RAILROADS IN CUBA.

The Cuba Messenger describes the progress of railroads in that Island as follows :-Our readers abroad may be able to form an idea of the progress of our Island by our merely mentioning the fact that the different railroad lines now finished and in the course of construction throughout the country, are 27 in number, and comprise, altogether, 1,315,522 kilometres, (about 818 English miles,) of which at least 500 miles are in operation. The whole amount thus far invested on these railroad lines, up to last year, was $17,027,414 66; and, according to the statistics published, they yielded in 1858 the sum of $3,386,840.

The principal line—the first ever constructed. (from this city to Guives, and now extending to La Union,) -- was commenced in November, 1835 ; the line from Cardenas to Macagua was started in 1838, and the Jucaro railroad in 1839. All the others have been traced and commenced since 1840.

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We append a list of the different lines in the manner they are generally desigpated in the corresponding sections :1st Line-1st Section

From Havana to Bejucal. 2d

From Bejucal to Guines. 3d

From Guines to La Union 4th

Branch from San Felipe to Batabado. 5th

Branch from Rincon to Guanajay 2d Line...

From Cardenas to Macagua, 3d Line.

From Cardenas to Jucaro. 4th Line

From Matanzas to La Isabel. Branch from Navajas

to Tramojos, and from Tramojos to Claudio. 5th Line ......

From Regla to Guanabacoa (horse cars.) 6th Line-1st Section.

Matanzas to Guanabana.

to Coliseo. 3d

to Tosca. 4th

to Delgado 6th

to Bemba. 7th Line-Ist Section.

From Caibarrien to Remedios. 2d

Continuation from Remedios to S. Andres. 8th Line-1st Section.

From Cienfuegos to Palmira. 2d

From Palmira to Las Cruces. 3d

From Las Cruces to Ranchuelo. 4th

From Ranchuelo to Villa Clara. 5th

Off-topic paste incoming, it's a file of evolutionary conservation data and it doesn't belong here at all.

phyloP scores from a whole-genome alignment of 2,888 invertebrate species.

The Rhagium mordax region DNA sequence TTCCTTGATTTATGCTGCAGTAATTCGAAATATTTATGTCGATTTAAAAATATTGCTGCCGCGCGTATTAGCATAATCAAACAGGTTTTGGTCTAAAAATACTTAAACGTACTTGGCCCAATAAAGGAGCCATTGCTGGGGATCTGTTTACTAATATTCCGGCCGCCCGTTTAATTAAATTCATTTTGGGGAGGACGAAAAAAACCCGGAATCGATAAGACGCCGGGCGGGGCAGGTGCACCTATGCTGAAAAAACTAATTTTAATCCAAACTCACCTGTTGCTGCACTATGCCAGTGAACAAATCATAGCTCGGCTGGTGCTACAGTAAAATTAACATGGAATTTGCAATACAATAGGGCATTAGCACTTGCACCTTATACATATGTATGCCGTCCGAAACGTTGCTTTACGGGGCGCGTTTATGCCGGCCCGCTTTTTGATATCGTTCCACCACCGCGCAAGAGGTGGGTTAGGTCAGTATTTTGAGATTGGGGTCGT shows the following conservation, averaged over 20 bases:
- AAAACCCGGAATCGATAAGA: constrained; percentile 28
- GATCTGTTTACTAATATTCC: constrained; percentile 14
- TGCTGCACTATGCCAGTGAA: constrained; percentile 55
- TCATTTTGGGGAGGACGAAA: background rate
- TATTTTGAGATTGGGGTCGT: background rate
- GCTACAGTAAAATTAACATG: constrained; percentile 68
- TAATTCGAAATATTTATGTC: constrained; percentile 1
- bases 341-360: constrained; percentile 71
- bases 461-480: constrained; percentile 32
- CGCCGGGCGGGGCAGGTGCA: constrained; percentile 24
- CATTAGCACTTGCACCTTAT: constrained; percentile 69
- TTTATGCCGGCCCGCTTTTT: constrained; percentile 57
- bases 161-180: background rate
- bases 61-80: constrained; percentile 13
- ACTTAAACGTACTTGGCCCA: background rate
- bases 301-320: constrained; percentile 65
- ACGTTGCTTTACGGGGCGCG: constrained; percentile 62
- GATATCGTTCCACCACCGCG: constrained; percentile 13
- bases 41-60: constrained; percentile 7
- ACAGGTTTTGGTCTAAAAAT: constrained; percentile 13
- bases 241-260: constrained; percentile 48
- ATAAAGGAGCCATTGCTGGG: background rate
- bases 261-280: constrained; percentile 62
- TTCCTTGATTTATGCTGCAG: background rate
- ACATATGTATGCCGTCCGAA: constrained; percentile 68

From Villa Clara to Sagua. oth Line

From Carahatas to Quemados de los Guipes. loth Line

From Trinidad to Sancti Spiritus. 11th Line

From Macagua to Trinidad. 12th Line-1st Section.

From Mallorquin to Las Pozas. 2d

From Las Pozas to Macagua. 13th Line

Sagua la Grande (along the river bank.) 14th Line

Havana (Regla) to Matanzas. (Finished to Guana

bacoa, double track, and thence Jaruco, single do.) 15th Line

From Guines to Matanzas. Branch to Madruga. 16th Line

Havana City Railroad, (surrounds the old city and

goes to Carmelo, at the outlet of the Almendares

river, 3 miles west of the city.) 17th Line

From Guanabacoa to Cojemar. 18th Line

Western Railroad. From Havana to Pinar del Rio.

Branch from Palacios to the San Diego Baths. 19th Line

From Havana to Marianao. 20th Line

From Pinar del Rio to Coloma. 21st Line

Sancti Spiritus to Port Las Tunas. 22d Line

From Nuevitas to Puerto Principe. 23d Line

From Cobre (copper mines) to Punta de Sal (at St.

Jago.) 24th Line

Guantanamo Railroad. 25th Line

From St Jago to Sto. Cristo. Branch from Sto. Cris

to to Maroto. Branch from Marota to Sabanilla. 26th Line

From San Miguel to Baga (Puerto Principe.)
27th Line

The Caney Branch, belonging to the line from St.
Jago to Sabanilla.

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There are besides two or three other lines in view, but nothing decided yet about them.

With the assistance of a good chart of the Island, it will easily be seen at a first glance, that when all these lines are finished and in operation, the principal and most important cities and districts of the Island will form a sort of grand central trunk, extending its branches to both coasts. We are most happy that we are able to state that the work of the prinVOL. XLIII.-N0. I.